I would like to say that star guard Rumeal Robinson is currently living a great life watching Michigan’s current Final Four run after sinking two clutch free throws late in the ’89 title game. Unfortunately, Robinson is currently doing time at a federal facility after being convicted of bank fraud in 2010.

Even though Seton Hall lost, the championship game appearance capped a remarkable turnaround by P.J. Carlesimo’s program, which was at the bottom of the Big East ladder in the early part of the decade.

7. 1988 – (6) Kansas 83, (1) Oklahoma 79

Larry Brown’s ’88 KU team is just one of a number of long-shots to win it all during this era. ‘Danny Manning and the Miracles’ prevailed in the 50th installment of the NCAA Championship.

To this date, this is the last time conference rivals have played for the title. The Sooners had routed the Jayhawks in the two regular season meetings. Obviously there is a good shot that Big East (soon ACC foes) Louisville and Syracuse could play for the 2013 crown.

6. 2010 – (1) Duke 61, (5) Butler 59

If you keep watching and replaying Gordon Hayward’s last-second half-court heave, it is bound to find the bottom of the net eventually, and this game zooms up to at least No. 2 on this list. It sure looked good until it clanged harmlessly (at least for Duke) off the back iron.


In the three years since, Brad Stevens and the Bulldogs have proven not to be a one-hit wonder, migrating from the Horizon League to the Atlantic 10 and soon, the re-branded Big East, in the process.

5. 1979 – (2) Michigan St. 75, (1) Indiana St. 64

If you watched the game in real time, it was not near the best title game ever – the Spartans were in control throughout.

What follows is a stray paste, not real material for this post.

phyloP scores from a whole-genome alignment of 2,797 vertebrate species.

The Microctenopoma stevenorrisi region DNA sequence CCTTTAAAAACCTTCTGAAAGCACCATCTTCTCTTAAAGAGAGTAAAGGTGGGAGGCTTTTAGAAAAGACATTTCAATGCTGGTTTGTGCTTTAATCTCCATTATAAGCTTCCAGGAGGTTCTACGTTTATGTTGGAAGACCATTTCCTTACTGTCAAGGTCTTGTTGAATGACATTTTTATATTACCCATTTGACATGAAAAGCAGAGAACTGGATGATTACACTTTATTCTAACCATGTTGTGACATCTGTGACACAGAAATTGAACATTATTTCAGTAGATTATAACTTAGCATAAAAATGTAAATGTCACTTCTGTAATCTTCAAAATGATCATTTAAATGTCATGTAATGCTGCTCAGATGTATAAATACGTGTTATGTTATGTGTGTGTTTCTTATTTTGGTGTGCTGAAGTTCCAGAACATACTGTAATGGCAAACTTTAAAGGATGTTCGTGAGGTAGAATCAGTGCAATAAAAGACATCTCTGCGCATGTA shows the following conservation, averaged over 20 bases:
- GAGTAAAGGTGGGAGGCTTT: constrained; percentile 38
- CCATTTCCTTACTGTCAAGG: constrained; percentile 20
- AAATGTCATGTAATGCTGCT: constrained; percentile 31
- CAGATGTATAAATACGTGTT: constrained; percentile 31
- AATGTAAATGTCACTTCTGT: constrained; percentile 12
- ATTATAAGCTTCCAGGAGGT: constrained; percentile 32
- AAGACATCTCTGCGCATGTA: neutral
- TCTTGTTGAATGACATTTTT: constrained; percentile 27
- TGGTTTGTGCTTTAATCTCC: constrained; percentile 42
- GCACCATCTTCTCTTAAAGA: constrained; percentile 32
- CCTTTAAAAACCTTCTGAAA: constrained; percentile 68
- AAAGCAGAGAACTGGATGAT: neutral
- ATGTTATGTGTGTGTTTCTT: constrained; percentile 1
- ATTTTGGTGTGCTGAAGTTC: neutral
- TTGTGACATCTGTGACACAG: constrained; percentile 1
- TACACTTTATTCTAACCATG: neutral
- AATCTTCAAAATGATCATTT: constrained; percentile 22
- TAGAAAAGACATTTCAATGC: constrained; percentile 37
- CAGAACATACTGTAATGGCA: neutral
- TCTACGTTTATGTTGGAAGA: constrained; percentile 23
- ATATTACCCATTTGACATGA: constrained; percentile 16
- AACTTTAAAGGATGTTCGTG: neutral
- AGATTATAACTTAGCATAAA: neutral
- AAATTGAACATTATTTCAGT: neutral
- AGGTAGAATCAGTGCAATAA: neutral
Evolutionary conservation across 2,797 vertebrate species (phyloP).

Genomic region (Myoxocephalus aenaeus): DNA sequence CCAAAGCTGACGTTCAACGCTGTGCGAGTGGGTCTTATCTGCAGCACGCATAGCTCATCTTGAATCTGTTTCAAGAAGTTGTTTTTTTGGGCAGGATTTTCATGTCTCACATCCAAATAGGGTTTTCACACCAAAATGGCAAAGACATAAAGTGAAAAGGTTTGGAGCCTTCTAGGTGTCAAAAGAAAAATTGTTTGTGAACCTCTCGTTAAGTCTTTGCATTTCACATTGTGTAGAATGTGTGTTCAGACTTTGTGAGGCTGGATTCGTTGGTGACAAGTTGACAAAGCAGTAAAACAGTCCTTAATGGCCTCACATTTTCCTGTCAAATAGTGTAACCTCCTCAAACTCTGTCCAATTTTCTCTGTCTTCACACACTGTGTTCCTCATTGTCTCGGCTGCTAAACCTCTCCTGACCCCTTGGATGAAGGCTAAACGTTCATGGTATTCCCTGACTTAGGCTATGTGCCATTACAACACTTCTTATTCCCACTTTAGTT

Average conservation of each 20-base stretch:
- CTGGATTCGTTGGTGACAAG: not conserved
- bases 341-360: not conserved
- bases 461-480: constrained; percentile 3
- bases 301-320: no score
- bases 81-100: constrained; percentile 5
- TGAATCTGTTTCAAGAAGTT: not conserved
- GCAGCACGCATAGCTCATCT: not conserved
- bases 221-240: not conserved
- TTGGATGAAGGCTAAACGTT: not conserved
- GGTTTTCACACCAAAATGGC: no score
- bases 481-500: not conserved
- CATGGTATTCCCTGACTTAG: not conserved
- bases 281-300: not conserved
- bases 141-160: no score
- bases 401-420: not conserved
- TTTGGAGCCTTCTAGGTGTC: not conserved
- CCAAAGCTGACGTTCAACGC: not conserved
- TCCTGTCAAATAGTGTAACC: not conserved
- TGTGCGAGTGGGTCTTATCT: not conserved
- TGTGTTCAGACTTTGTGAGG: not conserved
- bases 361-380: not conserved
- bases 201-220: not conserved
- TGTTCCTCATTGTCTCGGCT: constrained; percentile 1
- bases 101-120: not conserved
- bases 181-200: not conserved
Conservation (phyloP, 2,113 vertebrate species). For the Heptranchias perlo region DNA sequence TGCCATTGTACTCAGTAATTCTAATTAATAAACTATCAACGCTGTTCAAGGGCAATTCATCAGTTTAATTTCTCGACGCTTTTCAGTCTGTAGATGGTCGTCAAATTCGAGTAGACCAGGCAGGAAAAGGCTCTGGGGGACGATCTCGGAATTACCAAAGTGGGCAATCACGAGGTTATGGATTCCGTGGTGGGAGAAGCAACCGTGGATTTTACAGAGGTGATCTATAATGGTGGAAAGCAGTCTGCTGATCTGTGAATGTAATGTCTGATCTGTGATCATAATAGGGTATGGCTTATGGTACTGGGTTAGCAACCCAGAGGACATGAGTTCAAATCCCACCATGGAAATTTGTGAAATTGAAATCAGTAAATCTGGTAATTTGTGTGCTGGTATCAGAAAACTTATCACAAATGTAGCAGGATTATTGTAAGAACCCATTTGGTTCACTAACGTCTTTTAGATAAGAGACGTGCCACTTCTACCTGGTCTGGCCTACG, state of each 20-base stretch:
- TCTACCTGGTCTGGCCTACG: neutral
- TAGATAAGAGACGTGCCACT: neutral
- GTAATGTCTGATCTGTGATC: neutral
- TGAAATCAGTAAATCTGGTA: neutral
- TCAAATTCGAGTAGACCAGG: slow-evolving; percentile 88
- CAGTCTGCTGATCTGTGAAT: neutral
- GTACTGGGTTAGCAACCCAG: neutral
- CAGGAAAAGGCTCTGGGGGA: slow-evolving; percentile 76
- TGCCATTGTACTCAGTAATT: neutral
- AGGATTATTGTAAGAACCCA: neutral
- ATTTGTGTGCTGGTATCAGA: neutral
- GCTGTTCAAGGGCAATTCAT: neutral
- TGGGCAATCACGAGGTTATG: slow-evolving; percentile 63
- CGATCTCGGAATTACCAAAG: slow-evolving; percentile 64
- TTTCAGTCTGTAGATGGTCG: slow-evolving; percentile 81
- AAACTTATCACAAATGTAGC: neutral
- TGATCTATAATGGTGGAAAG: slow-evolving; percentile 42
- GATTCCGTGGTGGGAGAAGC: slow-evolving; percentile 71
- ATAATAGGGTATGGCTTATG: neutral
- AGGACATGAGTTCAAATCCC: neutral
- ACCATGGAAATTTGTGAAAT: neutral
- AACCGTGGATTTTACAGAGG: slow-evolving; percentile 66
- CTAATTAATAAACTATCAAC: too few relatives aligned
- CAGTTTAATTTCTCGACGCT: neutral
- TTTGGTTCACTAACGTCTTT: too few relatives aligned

But the hype going into the game was considerable, and changed college basketball and basketball period.

It was the first installment of Bird v. Magic, a rivalry that would eventually migrate to the Boston Celtics and Los Angeles Lakers, and would transform the National Basketball Association throughout the 1980’s.

The Larry Bird emergence that year was a storyline in general. Indiana State would down Arkansas (Sydney Moncrief) and DePaul (Mark Aguirre/Coach Ray Meyer) en route to their date with Magic and Sparty.

A couple of lost nuggets from ’79: The Sycamores would become the last Missouri Valley Conference team to reach the Final Four until Wichita State this year; Louisville was actually a MVC member when they made the ’75 Final Four. Also ninth-seeded Penn (out of a 10-team regional) crashed the Final Four. They are the most recent Ivy League team to make it to the final weekend.

Then there was the venue at what is now known as the Huntsman Center at the University of Utah. It would mark one of the last campus venues to host the championship, a far cry from the domed football stadiums that now host the event, which grew up fast in a relatively short amount of time.

4. 1985 – (8) Villanova 66, (1) Georgetown 64

The height of vintage Big East dominance: Villanova, St. John’s, Georgetown.

Philly, New York, DC, joined by Memphis State – four city private schools. Enormous State University with a football program need not apply.

The story of the ’85 college hoops season was the fierce rivalry between St. John’s/Georgetown, or Patrick Ewing/Chris Mullin, or John Thompson/Louie Carnesecca (and his lucky sweater).

Then Rollie Massimino and Villanova crashed the party, coming out as a No. 8 seed in the first year of the 64-team bracket we have since come to know and love.

Nova would shoot lights out in the title game, shooting an incredible 22 for 28 from the field.